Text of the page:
Royal Dutch Shell’s finance boss took advantage of the jump in the company’s share price immediately following OPEC’s decision to cut its output to sell some of his holdings in the oil producer.
According to a statement issued by the company, Simon Henry unloaded 50,000 B-shares at an individual price of 2163p, allowing him to pocket £1,081,500.
On 11 November, and in remarks to The Wall Street Journal, the firm´s executive vice president for deep-water, Wael Sawan, said Shell would invest $10bn more in the country, on top of the $30bn already deployed in South America´s largest economy.
Sawan´s remarks followed a meeting earlier in the week between Shell boss Ben van Beurden and Brazil´s new president, Michel Temer, and easier restrictions on foreign investment in such fields since Temer came to power.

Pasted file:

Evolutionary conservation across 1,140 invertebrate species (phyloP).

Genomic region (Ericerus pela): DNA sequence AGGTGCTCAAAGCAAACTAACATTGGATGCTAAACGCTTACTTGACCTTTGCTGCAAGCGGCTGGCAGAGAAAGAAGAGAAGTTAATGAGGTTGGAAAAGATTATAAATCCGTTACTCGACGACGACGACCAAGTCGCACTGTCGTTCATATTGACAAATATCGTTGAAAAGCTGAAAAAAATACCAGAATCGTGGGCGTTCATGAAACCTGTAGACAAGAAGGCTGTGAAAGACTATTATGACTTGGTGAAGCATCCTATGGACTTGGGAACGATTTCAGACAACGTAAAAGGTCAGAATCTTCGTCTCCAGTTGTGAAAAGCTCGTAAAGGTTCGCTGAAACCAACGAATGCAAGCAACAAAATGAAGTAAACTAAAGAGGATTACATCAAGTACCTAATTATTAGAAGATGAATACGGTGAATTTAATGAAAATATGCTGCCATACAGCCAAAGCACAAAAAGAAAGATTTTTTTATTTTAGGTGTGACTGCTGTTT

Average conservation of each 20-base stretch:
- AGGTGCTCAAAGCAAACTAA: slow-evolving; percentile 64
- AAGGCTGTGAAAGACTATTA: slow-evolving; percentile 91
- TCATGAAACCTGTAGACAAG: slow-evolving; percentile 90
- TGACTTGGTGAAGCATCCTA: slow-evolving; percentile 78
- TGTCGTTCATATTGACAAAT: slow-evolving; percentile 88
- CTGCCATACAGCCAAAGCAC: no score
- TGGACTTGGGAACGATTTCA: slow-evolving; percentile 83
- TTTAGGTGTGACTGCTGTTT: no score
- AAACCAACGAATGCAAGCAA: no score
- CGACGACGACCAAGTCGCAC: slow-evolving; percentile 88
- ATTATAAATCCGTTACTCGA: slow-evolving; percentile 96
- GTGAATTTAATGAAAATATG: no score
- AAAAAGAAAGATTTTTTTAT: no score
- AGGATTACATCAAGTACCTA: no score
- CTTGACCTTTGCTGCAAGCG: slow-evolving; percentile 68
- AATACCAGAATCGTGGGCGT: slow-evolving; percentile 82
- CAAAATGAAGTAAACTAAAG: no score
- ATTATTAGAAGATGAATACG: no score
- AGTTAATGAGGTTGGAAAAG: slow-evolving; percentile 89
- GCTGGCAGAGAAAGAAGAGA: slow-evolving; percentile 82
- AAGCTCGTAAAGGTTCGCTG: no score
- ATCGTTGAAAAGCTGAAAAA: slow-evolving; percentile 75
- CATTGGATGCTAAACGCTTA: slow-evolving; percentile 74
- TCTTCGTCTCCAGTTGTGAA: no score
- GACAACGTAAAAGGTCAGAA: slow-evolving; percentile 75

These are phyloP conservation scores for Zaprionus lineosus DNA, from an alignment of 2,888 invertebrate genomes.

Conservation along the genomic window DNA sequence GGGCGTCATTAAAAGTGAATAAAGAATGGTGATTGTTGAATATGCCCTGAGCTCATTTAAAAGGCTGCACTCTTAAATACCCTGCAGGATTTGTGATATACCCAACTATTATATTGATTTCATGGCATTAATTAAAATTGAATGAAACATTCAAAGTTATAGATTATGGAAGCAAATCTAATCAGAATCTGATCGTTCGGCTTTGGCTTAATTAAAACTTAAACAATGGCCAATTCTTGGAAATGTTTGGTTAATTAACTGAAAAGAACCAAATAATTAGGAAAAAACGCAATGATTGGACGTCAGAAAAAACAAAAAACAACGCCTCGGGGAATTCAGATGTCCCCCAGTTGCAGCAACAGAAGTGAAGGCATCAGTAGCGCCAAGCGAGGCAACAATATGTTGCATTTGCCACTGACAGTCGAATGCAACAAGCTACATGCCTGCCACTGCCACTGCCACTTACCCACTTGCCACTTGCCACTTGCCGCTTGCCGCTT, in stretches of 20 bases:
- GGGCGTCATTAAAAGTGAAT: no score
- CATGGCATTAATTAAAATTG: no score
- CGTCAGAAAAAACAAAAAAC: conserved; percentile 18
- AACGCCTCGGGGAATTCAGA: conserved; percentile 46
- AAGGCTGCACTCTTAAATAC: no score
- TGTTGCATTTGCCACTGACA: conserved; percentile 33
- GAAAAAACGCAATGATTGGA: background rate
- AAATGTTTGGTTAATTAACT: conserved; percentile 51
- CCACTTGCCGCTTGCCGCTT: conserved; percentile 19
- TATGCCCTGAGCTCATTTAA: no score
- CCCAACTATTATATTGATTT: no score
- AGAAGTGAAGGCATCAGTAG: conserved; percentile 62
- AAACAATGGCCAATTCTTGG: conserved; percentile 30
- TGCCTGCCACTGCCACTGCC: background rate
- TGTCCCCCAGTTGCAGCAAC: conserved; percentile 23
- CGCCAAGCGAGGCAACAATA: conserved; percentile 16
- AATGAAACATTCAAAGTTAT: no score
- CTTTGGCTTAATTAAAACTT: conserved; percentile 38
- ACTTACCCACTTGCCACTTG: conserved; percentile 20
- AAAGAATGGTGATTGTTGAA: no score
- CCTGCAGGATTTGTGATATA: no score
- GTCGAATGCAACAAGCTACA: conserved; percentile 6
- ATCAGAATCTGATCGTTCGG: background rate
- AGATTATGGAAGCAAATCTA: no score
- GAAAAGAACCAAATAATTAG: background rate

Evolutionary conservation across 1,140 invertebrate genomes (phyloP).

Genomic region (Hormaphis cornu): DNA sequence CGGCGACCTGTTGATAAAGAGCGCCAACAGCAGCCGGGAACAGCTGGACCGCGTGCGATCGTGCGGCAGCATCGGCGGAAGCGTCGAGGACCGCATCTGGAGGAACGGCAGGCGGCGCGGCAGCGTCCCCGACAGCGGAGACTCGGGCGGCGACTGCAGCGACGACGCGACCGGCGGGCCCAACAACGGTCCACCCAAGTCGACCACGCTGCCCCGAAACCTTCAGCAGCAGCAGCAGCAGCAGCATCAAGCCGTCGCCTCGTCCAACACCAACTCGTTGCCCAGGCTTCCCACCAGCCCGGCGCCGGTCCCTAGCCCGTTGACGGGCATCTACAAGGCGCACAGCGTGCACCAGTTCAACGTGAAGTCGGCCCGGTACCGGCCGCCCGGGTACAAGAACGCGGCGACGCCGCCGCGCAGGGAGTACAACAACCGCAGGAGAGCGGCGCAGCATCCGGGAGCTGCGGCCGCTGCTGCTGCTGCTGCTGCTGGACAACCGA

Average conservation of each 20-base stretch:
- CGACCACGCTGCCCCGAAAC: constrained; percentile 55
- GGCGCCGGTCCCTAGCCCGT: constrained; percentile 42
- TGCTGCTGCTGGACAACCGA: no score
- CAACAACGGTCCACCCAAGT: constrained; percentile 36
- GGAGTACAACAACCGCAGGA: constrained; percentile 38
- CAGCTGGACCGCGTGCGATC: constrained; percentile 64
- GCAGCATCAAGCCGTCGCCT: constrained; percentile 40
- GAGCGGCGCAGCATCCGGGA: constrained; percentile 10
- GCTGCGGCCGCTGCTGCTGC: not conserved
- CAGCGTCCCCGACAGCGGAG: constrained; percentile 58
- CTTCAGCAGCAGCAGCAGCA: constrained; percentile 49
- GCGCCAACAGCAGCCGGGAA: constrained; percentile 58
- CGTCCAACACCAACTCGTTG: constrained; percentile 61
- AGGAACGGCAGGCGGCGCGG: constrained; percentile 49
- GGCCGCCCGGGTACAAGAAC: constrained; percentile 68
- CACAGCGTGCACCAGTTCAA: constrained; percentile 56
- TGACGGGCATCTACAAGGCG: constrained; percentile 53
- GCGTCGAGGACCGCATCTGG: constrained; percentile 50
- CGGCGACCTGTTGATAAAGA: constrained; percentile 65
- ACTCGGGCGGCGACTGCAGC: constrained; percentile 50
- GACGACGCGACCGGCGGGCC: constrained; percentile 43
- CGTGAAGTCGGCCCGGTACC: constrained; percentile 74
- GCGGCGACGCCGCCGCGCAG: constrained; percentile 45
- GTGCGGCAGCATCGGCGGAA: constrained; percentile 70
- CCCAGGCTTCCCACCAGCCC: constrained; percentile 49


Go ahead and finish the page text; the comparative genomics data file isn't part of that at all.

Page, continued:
More recently, on 2 November, analysts at UBS emphasised the need for Shell “to deliver” on its plans to dispose of $30bn worth of assets in order to reduce gearing and permit deployment of the operating cashflow towards a full cash dividend (and ultimately a buy-back).
That, the Swiss broker said, “will be a major catalyst to realising the full value of the Shell-BG combination in the share price. The good news is the scenario of a comfortable covering of capex and dividend commitments at <$60/bbl looks highly plausible.”